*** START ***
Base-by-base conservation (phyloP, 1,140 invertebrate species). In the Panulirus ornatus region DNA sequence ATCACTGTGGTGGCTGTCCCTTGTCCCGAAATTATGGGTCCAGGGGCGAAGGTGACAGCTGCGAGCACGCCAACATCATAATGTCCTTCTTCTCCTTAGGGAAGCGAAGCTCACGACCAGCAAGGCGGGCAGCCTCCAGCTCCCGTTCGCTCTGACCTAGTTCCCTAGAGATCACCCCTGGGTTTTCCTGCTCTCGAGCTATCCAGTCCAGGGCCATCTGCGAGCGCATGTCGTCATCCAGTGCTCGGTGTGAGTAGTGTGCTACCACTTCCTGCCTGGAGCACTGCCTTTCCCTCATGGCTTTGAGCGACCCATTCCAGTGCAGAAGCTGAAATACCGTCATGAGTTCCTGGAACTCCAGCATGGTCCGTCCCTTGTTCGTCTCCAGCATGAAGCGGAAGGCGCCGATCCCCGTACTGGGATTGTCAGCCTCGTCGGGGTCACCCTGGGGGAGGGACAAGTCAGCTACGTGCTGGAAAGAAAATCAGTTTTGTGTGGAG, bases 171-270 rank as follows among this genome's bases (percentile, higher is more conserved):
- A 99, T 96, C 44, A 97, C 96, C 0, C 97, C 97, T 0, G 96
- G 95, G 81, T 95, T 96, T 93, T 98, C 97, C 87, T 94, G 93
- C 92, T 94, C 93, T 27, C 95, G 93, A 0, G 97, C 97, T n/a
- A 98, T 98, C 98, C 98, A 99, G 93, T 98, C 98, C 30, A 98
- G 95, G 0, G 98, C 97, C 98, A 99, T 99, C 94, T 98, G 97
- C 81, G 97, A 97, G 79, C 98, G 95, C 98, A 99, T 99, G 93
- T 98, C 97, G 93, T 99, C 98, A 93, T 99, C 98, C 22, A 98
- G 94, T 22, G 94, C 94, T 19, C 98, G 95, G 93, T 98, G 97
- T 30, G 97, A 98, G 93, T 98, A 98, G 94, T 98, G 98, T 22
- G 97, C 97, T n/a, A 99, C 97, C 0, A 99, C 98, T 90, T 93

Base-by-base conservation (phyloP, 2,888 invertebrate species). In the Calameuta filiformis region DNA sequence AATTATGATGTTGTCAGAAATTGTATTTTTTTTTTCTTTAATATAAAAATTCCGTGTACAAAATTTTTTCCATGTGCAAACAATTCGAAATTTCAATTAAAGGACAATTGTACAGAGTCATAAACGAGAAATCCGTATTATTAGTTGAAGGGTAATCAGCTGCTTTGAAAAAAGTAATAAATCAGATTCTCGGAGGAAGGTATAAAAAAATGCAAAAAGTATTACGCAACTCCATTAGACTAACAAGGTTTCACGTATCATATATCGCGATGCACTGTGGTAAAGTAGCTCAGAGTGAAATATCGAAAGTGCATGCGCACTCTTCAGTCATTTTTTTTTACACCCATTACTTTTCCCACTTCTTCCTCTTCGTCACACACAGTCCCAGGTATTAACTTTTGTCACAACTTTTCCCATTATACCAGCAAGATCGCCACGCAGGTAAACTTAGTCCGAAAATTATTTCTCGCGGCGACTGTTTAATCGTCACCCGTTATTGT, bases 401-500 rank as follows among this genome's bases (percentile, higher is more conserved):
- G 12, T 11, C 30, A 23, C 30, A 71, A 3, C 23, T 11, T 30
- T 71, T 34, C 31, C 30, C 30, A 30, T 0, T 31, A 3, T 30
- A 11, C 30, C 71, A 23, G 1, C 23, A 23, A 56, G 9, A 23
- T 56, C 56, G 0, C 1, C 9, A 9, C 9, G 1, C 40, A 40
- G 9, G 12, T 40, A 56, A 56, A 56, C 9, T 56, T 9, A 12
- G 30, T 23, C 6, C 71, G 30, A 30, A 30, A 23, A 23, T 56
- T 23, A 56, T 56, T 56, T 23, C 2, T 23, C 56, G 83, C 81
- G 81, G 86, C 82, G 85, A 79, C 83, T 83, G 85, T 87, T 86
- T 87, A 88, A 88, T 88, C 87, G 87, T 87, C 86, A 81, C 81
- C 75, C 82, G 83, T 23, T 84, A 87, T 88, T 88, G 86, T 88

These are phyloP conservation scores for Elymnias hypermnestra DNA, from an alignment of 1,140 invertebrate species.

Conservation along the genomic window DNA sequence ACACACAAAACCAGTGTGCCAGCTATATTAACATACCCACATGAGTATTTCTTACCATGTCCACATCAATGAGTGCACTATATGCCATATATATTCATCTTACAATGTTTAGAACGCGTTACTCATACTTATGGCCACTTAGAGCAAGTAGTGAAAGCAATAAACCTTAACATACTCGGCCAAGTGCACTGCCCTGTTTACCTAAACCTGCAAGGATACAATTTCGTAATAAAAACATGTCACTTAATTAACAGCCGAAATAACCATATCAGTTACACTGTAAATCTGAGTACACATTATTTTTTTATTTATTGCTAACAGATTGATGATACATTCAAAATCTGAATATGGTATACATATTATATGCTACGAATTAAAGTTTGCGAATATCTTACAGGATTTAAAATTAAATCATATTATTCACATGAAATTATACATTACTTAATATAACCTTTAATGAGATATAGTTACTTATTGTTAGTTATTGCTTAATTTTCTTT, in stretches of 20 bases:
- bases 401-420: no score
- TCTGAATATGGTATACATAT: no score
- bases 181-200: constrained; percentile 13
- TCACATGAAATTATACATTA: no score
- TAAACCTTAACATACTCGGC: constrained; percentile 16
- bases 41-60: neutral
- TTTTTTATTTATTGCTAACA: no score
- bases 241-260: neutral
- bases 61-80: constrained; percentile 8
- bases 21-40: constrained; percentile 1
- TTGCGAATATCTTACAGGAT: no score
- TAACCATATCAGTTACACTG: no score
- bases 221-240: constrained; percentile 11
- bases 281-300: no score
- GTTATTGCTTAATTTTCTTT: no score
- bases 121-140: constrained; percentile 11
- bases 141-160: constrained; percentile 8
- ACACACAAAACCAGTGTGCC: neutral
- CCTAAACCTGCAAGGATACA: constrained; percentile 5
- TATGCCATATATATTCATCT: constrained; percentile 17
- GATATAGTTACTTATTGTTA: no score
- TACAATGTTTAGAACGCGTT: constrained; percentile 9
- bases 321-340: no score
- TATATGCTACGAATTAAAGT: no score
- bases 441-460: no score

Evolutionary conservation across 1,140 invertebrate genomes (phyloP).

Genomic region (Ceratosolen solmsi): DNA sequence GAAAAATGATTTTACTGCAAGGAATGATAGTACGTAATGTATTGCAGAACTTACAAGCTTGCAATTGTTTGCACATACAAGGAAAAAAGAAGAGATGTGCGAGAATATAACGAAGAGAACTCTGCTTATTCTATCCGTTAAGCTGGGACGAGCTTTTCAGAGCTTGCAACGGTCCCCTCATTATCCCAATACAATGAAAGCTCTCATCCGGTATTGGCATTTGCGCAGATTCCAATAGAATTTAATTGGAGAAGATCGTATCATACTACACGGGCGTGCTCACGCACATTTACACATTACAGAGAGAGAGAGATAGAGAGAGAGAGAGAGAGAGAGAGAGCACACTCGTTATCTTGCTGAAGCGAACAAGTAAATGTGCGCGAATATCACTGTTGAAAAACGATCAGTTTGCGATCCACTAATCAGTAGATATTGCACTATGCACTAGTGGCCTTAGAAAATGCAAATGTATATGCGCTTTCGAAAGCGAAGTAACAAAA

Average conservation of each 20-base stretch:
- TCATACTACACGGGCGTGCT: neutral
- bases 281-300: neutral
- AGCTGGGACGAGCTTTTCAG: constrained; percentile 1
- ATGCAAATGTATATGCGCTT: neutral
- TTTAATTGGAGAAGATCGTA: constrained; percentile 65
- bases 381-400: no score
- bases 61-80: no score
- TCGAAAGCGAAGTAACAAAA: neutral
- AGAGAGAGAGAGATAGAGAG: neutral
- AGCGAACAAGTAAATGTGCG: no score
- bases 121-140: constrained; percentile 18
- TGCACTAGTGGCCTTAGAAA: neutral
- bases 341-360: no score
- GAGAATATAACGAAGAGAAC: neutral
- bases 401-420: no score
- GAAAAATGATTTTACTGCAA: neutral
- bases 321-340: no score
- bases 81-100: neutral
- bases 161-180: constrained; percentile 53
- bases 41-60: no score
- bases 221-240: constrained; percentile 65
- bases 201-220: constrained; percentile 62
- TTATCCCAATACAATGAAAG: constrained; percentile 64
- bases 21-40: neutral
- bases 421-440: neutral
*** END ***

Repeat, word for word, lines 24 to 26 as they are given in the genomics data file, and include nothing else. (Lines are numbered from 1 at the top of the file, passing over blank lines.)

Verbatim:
Conservation along the genomic window DNA sequence ACACACAAAACCAGTGTGCCAGCTATATTAACATACCCACATGAGTATTTCTTACCATGTCCACATCAATGAGTGCACTATATGCCATATATATTCATCTTACAATGTTTAGAACGCGTTACTCATACTTATGGCCACTTAGAGCAAGTAGTGAAAGCAATAAACCTTAACATACTCGGCCAAGTGCACTGCCCTGTTTACCTAAACCTGCAAGGATACAATTTCGTAATAAAAACATGTCACTTAATTAACAGCCGAAATAACCATATCAGTTACACTGTAAATCTGAGTACACATTATTTTTTTATTTATTGCTAACAGATTGATGATACATTCAAAATCTGAATATGGTATACATATTATATGCTACGAATTAAAGTTTGCGAATATCTTACAGGATTTAAAATTAAATCATATTATTCACATGAAATTATACATTACTTAATATAACCTTTAATGAGATATAGTTACTTATTGTTAGTTATTGCTTAATTTTCTTT, in stretches of 20 bases:
- bases 401-420: no score
- TCTGAATATGGTATACATAT: no score